'Heavy' reports spark call for reform

PUBLISHED : Friday, 03 March, 1995, 12:00am
UPDATED : Friday, 03 March, 1995, 12:00am

THE composition of the NPC should be revamped as many deputies are too busy and 'ignorant' to handle state issues, a Taiwanese delegate said yesterday.


Delegate Liu Caipin said from Nanjing: 'Many NPC members, including myself, are not knowledgeable enough.' 'We don't have enough time and wisdom to understand so many official reports which are usually delivered shortly before discussions,' she said.


The veteran NPC deputy said she would urge the legislature to take a more 'transparent' approach in selecting its members.


'China may ignore my request this year but it cannot evade the question for ever,' Ms Liu said.


She also criticised the NPC for failing to fulfil its functions enshrined in the constitution, saying it could not monitor the Government properly.


Ms Liu's call was indirectly echoed by some of the NPC and CPPCC members in Hong Kong.


Dissident Xu Liangying yesterday urged the NPC to reform its election system and include more grassroot representatives.


'I didn't sign my friends' recent petitions to the NPC because I thought it would never listen to our demands,' he said.


Ways to combat inflation and the soaring crime rate are expected to remain high on the agendas.


A mainland CPPCC delegate, Wang Meng, said he would urge the Government to launch comprehensive packages to restore law and order.


'I hope it can do more on youth education and bureaucratic management.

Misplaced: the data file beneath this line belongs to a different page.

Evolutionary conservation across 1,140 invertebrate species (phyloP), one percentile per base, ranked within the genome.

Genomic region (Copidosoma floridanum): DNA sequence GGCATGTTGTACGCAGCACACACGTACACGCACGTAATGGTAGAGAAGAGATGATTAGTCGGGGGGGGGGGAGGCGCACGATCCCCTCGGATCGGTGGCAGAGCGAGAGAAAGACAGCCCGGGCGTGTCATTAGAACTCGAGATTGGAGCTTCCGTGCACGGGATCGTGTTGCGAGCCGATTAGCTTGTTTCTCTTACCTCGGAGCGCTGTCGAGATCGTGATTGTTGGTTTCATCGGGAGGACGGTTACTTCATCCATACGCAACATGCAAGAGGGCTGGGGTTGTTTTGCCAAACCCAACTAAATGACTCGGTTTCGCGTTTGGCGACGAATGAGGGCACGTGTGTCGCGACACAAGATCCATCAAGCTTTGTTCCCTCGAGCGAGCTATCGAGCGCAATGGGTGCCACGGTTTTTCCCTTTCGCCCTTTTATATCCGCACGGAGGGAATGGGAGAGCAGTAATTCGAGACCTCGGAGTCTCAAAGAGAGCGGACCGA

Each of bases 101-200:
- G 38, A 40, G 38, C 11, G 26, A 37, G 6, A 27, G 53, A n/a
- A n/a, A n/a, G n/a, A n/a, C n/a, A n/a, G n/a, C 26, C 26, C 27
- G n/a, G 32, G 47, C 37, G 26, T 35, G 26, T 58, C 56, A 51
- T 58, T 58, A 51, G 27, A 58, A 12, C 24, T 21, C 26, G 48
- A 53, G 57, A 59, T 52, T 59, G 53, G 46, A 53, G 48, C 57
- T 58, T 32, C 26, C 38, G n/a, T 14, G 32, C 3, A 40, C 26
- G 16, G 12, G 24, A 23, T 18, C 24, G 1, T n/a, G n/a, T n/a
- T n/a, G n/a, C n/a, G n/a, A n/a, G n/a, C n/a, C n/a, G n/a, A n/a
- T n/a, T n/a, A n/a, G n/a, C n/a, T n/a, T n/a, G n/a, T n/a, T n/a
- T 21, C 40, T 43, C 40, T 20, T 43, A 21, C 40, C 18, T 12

'In the past, too many loopholes in our government structure have been manipulated by corrupt people,' he said.


Mr Wang, a former culture minister, said he might put forward some motions to the CPPCC on cultural activities and protection of historic relics.


Hong Kong-based NPC delegate Cheng Yiu-tong predicted the administration would announce some 'flexible restrictive measures' for cutting the expenditure.


'I think the Government will selectively halt the infrastructure projects in some provinces and ban casual spending by regional officials,' Mr Cheng said.


Agreeing with other NPC delegates, Li Yining, vice-chairman of the NPC's Law Committee, said from Beijing yesterday he believed controversial discussions would focus on vetting several draft laws, including the Central Bank Law and the Education Law.


Hong Kong delegate Liu Yiu-chu said the passage of these important laws would slightly adjust the balance of power between the legislature and the State Council.


 

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